Feeding It Forward is an organization working to alleviate hunger and reduce waste in Napa County and beyond through collaborative efforts. Our customers are organizations fighting food insecurity in Napa Valley and surrounding counties.
By rescuing excess perishable and prepared food within Napa County, delivery to other organizations serving our most vulnerable children, adults, and families. We can address the critical issues of food insecurity and wasted food in our communities.
Our Food Rescue Method
Food donated to Feeding It Forward is not warehoused, but instead transported quickly to ensure freshness and appeal to various programs, shelters, and other organizations working to eliminate food insecurity
What food can be donated?
We accept fresh, frozen, perishable and non-perishable, packaged or bulk food products that have been prepared and handled in accordance with state and local food handling guidelines. There are many different wholesome foods you can donate.
Where does the food go?
Our customers are organizations fighting food insecurity in Napa County and surrounding counties. Many are listed on the Food Resource Listing.
We are addressing the most common barriers to food rescue
- Transportation constraints, thru trained volunteers
- Liability concerns are addressed by strong Federal and State laws. See FAQ for more information.
- Maintaining proper chain of custody by logs
- Assurance donations are handled safely to reduce risk to the donor and recipient
Contact us / Volunteer
Volunteer an hour per week or more, to help end food insecurity by becoming a trained food runner transporting available food from donors to area organizations.
“Model Federal Bill Emerson Good Samaritan Food Donation Act”
The Purpose of the Act: To encourage the donation of food to nonprofit organizations for distribution to those in need and remove concerns around liabilities.
Fear of Liability
Potential donors most often cite fear of liability as the reason they refuse to donate to feeding programs. Before passage of the national law “Model Federal Bill Emerson Good Samaritan Food Donation Act”, all 50 states and the District of Columbia had adopted laws protecting donors. Yet, differences in language and applicability between states often discouraged national and regional companies from donating. With the national law in place, regional and national donors have the uniform language that protects them from civil and criminal liability.
Who is protected
The Bill Emerson Good Samaritan Food Donation Act, or “Good Samaritan Act”, is federal legislation that protects both donors and recipients against liability as long as there has been no gross negligence and/or intentional misconduct.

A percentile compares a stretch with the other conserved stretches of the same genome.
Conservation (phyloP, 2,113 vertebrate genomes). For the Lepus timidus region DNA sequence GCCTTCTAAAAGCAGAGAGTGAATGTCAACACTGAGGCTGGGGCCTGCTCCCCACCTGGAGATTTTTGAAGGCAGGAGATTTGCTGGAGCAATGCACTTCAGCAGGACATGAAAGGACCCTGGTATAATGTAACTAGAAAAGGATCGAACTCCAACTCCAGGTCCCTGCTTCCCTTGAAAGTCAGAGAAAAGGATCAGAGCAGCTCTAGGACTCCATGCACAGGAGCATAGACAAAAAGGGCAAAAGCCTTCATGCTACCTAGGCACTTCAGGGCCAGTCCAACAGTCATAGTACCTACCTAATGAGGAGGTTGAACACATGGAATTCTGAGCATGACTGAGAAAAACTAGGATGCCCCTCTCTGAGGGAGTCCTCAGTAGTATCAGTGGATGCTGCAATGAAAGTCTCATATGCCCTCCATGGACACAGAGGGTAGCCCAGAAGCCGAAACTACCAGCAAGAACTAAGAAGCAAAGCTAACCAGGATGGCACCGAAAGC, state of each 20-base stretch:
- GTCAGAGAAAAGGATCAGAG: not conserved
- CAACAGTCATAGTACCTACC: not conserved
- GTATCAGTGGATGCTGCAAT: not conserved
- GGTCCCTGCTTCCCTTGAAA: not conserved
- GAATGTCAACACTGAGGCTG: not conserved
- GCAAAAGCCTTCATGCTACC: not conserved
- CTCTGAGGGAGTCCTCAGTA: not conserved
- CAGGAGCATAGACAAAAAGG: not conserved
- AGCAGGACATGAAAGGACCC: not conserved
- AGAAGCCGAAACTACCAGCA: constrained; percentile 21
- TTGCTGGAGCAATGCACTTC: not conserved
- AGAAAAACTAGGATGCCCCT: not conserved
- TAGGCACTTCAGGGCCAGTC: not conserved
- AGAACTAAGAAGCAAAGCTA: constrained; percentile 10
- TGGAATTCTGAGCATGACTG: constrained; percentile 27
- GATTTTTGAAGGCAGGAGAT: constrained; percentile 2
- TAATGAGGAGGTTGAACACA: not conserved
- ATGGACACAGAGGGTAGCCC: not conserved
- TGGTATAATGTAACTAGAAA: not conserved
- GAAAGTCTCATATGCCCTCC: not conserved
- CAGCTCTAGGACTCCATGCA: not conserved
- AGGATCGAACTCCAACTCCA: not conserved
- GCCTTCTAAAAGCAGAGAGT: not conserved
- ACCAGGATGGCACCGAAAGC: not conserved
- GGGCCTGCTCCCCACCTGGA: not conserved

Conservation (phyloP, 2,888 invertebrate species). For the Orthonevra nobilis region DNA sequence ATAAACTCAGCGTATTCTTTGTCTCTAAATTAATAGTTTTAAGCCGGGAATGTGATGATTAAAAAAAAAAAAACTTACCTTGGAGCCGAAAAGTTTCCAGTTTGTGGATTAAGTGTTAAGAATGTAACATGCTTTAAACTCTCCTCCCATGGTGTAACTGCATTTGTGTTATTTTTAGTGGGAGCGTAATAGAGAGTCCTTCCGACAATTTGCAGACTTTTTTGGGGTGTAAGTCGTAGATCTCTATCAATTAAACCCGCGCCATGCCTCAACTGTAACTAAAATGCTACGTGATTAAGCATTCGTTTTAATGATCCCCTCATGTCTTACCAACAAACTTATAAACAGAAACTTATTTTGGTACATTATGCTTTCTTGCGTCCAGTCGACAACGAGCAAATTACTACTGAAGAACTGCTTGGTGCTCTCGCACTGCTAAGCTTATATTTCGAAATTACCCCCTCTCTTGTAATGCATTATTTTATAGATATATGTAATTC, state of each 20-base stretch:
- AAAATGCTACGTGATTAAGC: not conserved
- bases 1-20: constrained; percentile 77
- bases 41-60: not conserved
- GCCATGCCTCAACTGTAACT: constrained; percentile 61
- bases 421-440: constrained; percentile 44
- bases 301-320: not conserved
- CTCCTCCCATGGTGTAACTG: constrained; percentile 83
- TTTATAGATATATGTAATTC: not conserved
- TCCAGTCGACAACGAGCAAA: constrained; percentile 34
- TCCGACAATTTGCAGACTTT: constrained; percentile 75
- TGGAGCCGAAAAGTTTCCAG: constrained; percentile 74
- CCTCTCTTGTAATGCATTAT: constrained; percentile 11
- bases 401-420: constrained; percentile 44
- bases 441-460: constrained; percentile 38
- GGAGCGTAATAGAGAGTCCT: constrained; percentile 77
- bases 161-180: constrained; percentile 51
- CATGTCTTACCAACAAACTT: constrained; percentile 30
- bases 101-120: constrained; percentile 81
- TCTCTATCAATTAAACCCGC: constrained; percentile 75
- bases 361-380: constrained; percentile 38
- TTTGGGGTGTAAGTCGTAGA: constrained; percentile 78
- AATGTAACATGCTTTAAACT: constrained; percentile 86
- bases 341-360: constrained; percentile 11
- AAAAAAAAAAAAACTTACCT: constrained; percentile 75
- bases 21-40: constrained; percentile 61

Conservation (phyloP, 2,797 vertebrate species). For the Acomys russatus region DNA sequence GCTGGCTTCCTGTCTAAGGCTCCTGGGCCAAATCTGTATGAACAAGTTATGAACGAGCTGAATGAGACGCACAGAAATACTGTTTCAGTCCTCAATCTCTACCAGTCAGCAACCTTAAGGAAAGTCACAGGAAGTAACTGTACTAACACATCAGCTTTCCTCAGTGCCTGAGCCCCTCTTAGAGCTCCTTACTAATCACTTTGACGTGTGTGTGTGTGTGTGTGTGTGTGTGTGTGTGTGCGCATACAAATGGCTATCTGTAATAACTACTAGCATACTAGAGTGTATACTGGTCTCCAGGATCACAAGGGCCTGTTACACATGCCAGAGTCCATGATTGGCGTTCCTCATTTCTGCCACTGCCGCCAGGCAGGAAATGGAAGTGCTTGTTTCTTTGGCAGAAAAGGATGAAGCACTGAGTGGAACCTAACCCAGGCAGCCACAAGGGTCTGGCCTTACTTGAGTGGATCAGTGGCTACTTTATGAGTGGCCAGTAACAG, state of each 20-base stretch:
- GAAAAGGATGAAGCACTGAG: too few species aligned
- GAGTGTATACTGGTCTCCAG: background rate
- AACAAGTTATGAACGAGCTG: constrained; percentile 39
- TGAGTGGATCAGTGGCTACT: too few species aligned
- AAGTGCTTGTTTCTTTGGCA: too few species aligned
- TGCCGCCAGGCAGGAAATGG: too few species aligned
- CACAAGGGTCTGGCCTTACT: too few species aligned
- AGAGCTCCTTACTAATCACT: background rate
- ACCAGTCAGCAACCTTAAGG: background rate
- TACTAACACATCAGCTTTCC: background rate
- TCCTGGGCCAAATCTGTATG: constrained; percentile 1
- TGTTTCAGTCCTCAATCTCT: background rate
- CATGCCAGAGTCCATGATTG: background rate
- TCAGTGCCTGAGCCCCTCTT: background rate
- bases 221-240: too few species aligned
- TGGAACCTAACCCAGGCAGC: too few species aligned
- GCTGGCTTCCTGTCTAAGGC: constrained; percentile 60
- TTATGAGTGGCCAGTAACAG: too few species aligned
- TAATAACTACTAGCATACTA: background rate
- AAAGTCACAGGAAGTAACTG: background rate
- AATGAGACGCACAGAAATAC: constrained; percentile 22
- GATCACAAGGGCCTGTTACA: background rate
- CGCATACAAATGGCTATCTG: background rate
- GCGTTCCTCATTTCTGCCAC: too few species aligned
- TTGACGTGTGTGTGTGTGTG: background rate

Protection applies to all financial structures (individuals, corporations, partnerships, organizations, associations, non-profits, and government entities) as well as all sectors of the food industry (wholesalers, retailers, restaurateurs, manufacturers, farmers) .
What is protected
The Act protects products that meet all quality and labeling standards imposed by federal, state and local laws and regulations even though the food may not be “readily marketable due to appearance, age, freshness, grade, size, surplus or other conditions”.
- Dry, Refrigerated and Frozen Food
- Grocery Products (i.e. paper towels, dish soap)
- Health and Beauty Aids (i.e. shampoo)
- Over-the-Counter items (i.e. first aide supplies like bandages)
- Fresh Produce
- Prepared Foods & Perishable Goods (i.e. excess food prepared for a banquet, but not served — like trays of lasagna or pots of soup)
- Semi-finished Product (i.e. Misshapen meat patties for frozen meals, bulk ingredients like excess cereal for granola bars, or undersized frozen vegetables)
Valuable tax benefits
The 1976 Tax Reform Act (Section 2135) made inventory donation to charities more advantageous for business taxpayers by increasing the allowable income tax deduction by 50% of the difference between costs of goods sold and the fair market value of the goods not to exceed two times the cost.
In 2015, Congress passed the PATH Act, which includes several important improvements to tax incentives allowable for food donation.
Allowing all donors regardless of size to take an enhanced tax deduction and allowing a carryforward of the deduction for up to five years. Prior to 2015, only C corporations (large companies) could always take an enhanced tax deduction when donating food to a nonprofit; the law was expanded in 2006 to include non-C corporations (generally smaller companies) but the expansion was temporary until passage of the PATH Act;
Allowing farmers and other “cash method” accounting taxpayers to consider 25% of the fair market value (FMV) of the donated food as the cost to produce the food;
Increasing the 10% cap of allowable charitable contributions to 15% for donated food; and,
Codifying an important Tax Court ruling, Lucky Stores, Inc. v. Commissioner of Internal Revenue which opens more opportunities overall.
Donors are advised to consult with their tax advisor in applying the appropriate deductions, such as IRC Section 170 (e) (3).